Jakarta Post, Indonesia
Ministries at odds over market protection
By Mustaqim Adamrah, The Jakarta Post, Jakarta
13 December 2008
The Trade Ministry and Industry Ministry are at odds on how to protect the domestic market from a projected influx of imported goods as the global economic slowdown cuts demand, resulting in massive excess in supply in the international market.
The two ministries differ on the implementation of plans by the government to introduce cuts in import duties on certain product categories under the framework of free trade agreements (FTAs).
The Industry Ministry has proposed to the Finance Ministry that the scheduled cuts in import duties be delayed to help protect the domestic market, the ministry’s secretary general Agus Tjahjana said recently.
"A team at the Finance Ministry is discussing our proposal pertaining to the possibility of suspending the implementation of scheduled cuts in import duties to cope with the crisis," Agus told The Jakarta Post.
The Finance Minstry’s fiscal policy agency head Anggito Abimanyu, who chairs the team, confirmed the deliberation to the Post.
The Industry Ministry’s inspector general Sakri Widhianto previously said his ministry had drafted a proposal suggesting a postponement of cuts in import duties agreed under FTAs.
"The government should temporarily delay the implementation of low import duties stipulated by FTAs. Otherwise, local products may be threatened by imported goods," he added.
However, the Trade Ministry’s secretary general Ardiansyah Parman said Asia-Pacific Economic Cooperation members had agreed "not to impede trades by any means".
Scheduled cuts are usually locked in a free trade agreement (FTA), which is negotiated by the Trade Ministry and which requires a signatory country to lower its import duties on particular goods incrementally, in many cases, until reaching zero via a series of yearly adjustments to help provide wider market access for countries within the FTA.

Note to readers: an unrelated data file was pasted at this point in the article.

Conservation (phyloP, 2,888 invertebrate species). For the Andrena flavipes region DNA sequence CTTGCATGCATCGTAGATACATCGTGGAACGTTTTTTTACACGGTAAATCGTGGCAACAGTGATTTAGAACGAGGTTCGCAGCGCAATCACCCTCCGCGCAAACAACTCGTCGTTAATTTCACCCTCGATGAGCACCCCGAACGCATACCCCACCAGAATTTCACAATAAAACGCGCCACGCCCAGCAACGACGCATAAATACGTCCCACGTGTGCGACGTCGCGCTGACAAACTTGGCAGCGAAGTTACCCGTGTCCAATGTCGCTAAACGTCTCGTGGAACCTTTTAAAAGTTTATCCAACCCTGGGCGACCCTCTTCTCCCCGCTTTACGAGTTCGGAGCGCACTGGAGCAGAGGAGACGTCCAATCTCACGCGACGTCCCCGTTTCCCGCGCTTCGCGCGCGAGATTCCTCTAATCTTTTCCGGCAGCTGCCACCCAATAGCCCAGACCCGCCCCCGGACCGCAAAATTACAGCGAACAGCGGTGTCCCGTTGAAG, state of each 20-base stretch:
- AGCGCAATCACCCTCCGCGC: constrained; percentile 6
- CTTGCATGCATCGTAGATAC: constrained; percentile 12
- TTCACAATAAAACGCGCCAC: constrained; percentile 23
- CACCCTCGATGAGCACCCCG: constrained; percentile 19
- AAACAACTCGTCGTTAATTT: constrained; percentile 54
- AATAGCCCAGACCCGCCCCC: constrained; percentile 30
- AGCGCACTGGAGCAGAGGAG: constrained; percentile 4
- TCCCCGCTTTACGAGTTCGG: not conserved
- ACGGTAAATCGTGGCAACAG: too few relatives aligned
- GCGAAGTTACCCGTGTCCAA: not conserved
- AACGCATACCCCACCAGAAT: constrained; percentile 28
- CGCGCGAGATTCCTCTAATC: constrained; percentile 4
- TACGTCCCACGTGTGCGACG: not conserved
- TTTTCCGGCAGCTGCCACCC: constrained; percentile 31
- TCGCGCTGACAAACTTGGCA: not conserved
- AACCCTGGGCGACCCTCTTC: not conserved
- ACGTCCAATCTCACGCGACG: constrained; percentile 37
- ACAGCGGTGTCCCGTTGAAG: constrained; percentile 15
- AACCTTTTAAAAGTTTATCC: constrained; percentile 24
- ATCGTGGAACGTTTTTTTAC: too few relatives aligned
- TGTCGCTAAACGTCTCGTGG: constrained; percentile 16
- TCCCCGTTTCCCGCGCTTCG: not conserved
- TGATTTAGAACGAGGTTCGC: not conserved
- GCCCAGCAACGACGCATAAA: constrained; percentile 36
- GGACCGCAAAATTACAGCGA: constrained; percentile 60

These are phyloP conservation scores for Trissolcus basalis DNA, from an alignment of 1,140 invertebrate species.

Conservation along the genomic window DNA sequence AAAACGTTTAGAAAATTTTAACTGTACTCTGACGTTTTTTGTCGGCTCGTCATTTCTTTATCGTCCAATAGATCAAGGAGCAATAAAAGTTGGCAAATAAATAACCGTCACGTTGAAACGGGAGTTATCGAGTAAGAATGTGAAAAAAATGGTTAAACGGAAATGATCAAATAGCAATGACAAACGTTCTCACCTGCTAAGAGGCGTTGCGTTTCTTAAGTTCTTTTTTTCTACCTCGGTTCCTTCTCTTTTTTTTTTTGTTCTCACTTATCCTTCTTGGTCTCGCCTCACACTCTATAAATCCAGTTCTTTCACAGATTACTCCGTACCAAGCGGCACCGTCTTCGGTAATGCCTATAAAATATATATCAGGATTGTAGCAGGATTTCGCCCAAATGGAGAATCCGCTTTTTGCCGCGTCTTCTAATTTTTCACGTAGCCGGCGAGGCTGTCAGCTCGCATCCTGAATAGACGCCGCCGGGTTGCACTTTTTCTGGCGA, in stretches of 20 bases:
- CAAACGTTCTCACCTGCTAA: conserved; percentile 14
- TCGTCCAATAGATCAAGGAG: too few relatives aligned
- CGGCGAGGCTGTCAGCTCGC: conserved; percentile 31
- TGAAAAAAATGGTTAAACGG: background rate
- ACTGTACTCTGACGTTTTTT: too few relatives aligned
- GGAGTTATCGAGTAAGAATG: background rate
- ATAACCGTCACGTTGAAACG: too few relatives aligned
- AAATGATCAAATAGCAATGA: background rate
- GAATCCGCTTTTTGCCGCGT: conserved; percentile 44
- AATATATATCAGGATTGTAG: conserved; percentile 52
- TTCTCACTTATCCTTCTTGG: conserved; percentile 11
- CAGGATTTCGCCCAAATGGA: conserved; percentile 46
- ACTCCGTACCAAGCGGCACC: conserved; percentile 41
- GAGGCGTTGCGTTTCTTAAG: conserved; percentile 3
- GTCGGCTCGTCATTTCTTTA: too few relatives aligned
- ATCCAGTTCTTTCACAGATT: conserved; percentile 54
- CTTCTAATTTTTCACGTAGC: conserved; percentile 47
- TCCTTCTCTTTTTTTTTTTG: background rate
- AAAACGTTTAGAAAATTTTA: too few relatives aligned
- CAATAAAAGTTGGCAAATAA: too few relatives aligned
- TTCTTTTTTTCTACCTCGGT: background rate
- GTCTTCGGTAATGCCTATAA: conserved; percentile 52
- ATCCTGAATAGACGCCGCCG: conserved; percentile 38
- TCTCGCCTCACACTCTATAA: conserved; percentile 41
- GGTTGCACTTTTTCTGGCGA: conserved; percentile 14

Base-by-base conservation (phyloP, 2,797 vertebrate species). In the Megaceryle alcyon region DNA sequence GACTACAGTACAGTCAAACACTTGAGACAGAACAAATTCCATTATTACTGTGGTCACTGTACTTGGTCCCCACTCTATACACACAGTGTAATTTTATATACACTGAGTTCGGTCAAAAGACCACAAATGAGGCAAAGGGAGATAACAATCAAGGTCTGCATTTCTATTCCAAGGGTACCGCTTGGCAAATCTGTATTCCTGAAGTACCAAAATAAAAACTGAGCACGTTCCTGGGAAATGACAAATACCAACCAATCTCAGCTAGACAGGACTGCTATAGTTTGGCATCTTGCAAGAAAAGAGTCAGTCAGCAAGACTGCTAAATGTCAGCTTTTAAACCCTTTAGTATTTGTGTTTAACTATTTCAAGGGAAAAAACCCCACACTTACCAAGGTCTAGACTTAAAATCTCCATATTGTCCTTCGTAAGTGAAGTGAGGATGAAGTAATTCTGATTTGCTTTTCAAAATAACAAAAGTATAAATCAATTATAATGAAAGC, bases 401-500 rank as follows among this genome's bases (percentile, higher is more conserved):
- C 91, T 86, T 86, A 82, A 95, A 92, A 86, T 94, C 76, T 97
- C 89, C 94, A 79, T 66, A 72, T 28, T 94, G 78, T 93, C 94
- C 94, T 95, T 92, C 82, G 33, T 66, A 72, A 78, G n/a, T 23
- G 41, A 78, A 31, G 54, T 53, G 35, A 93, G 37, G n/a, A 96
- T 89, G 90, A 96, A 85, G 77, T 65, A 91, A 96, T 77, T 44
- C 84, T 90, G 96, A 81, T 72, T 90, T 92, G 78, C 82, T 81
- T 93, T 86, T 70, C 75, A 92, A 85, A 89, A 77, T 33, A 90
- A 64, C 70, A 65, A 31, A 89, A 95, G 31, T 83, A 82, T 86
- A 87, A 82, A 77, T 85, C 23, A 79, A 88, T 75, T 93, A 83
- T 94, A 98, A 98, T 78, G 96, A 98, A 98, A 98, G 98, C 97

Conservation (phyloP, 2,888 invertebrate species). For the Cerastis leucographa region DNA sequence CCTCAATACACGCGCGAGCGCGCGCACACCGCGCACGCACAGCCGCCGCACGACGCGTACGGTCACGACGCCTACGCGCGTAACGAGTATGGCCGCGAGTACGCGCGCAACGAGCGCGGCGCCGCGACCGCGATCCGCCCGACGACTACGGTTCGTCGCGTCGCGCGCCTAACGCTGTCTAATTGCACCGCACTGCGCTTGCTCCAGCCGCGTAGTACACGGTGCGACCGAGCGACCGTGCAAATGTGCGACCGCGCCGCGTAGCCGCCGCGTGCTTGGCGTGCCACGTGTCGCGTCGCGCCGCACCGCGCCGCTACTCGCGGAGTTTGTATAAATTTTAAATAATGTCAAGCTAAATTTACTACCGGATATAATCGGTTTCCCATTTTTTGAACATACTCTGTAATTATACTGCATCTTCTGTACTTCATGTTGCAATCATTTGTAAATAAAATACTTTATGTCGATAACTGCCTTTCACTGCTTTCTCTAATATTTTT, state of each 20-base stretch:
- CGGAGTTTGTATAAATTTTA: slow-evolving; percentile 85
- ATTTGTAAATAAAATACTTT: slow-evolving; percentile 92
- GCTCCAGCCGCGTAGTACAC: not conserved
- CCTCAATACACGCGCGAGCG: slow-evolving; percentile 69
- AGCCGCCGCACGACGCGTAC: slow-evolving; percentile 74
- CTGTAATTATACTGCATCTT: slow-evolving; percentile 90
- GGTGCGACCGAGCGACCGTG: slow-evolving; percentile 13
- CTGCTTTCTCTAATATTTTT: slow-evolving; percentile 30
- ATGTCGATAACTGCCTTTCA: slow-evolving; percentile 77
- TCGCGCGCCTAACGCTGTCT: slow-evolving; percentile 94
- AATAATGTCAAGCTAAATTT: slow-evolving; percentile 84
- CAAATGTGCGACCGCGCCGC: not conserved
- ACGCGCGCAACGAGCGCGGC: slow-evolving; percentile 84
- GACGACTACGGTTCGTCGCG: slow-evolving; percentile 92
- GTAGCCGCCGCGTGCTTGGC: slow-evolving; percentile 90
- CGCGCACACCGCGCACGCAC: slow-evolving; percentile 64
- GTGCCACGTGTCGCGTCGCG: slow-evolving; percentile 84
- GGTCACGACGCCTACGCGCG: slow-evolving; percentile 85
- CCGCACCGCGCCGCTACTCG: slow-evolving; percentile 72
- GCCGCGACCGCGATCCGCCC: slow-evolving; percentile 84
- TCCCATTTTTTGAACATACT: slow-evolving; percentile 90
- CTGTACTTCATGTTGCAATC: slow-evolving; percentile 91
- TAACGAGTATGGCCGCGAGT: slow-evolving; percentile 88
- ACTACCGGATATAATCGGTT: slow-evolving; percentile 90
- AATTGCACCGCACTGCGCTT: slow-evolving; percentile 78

Industry Minister Fahmi Idris said: "In three recent world meetings, leaders predicted many countries would resort to policies that may cut across WTO rules to save their markets and industries amid the current conditions."
By contrast Ardiansyah said: "We (signatory members) won’t take any steps to protect our respective domestic markets because it will harm global economic growth," he told the Post.
Ardiansyah argued that there are still many ways to protect the domestic market, without compromising the country’s commitments to global trade, citing for example a recent regulation by the Trade Ministry aiming to reduce illegal imports and dumping.
The ministry has issued a regulation — to take effect starting Feb. 1, on imports of particular products which stipulates that only five ports and certain international airports can serve as entry points for selected imported goods in five product categories, namely electronics, garments, toys, footwear, food and beverages.
The seaports are Belawan in North Sumatra, Tanjung Priok in Jakarta, Tanjung Emas in Semarang (Central Java), Tanjung Perak in Surabaya (East Java) and Soekarno-Hatta in Makassar (South Sulawesi).
Goods under these five categories entering through other ports will be considered illegal.